A crime drama set in the late 1800s, surrounding a series of young male killings, The Alienist sees Fanning take on the strong but delicate role of Sara, a glass ceiling-smashing secretary-cum-detective, and stars alongside Daniel Brühl and Luke Evans. The project is co-produced by a stellar team, including director Jakob Verbruggen (Black Mirror, The Fall, House of Cards), Cary Fukunaga (True Detective, Jane Eyre), Oscar winner Eric Roth (Forrest Gump, The Curious Case of Benjamin Button, House of Cards) and nominee Hossein Amini (Drive, Two Faces of January), so Fanning is in primo producing hands.
“Television has become an amazing place; I feel like I’m watching more TV than I am movies at the moment,” she says. “So it was something I was completely open to, I just hadn’t found the right project. I was not familiar with the book, but the more I mentioned it, people would say like: ‘Oh my God, the book is so good!’ When I read these scripts and the character, it just started to feel right.” She adds: “I’m such a planner. I like a routine, I like a schedule, and I’m in completely the wrong profession for that personality type,” she says, laughing. “So much is out of your control and changes on a whim. So it brought me some peace, in a way, knowing this is what I’m going to do for the next six months.”
Fanning joins the extensive list of major actors making the switch from film to TV lately. No longer the B-grade medium of the industry, there is actually more to it than a hefty pay packet: accessibility, a distribution politics bypass. As an actor, the idea that your character can unfold week by week, reveal a piece of itself to as many screens as possible around the globe, is tempting. Working with a budget and talent that ensures a feature-film-quality patina? The cherry on top. “There is something so exciting about TV,” she nods. “The way things are now, certain films will only screen in certain theatres and countries, and people might not even know they exist. So it’s something really cool for me to know that this show is going to be available every day and reach more people in their own homes. ”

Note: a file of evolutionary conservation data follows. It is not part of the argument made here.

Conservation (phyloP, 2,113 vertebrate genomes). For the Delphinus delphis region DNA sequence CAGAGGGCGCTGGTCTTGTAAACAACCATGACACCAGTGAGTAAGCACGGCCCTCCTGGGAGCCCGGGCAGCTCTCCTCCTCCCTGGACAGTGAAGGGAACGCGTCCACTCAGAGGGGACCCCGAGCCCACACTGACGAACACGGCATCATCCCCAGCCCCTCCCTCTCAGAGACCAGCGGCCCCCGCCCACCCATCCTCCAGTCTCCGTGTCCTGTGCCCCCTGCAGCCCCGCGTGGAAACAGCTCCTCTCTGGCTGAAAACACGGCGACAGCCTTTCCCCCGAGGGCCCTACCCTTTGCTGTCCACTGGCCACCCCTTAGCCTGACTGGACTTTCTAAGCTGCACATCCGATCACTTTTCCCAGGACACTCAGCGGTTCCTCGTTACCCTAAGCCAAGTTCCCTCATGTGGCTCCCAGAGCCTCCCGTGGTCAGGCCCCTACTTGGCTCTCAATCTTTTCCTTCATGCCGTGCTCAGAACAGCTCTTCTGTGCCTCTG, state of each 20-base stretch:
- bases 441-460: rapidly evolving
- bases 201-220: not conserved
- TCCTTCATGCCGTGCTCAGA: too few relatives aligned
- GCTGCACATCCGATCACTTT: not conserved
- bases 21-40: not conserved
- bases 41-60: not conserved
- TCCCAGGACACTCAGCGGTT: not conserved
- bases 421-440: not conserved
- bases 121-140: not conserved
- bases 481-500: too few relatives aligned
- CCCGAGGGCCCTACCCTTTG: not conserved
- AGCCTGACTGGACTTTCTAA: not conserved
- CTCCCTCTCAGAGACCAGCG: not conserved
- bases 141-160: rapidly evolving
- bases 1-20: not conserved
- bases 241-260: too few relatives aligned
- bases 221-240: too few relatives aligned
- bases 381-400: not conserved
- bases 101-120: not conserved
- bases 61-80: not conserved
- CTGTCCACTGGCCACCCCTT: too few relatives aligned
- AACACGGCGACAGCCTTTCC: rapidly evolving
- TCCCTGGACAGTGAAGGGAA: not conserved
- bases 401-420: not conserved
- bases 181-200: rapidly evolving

From the young daughter of a mental-illness sufferer to an overtly sexualised teen, a jailbait rock star, leukaemia patient, victim of sexual assault, environmental protestor, child bride, criminal on the lam, mute fearing for her life, unwashed political activist hiding in the underground, escaped clone, young autistic, and the hunted prey of an Arctic monster … create a shortlist of Fanning’s most interesting roles (she’s appeared in more than 45 films) and you’ll see that she’s certainly done a lot of running, but also chooses characters with layers of complexity. From the age of six, Fanning has been picking up these tough characters and experiencing life through them vicariously – how has it not made her go insane?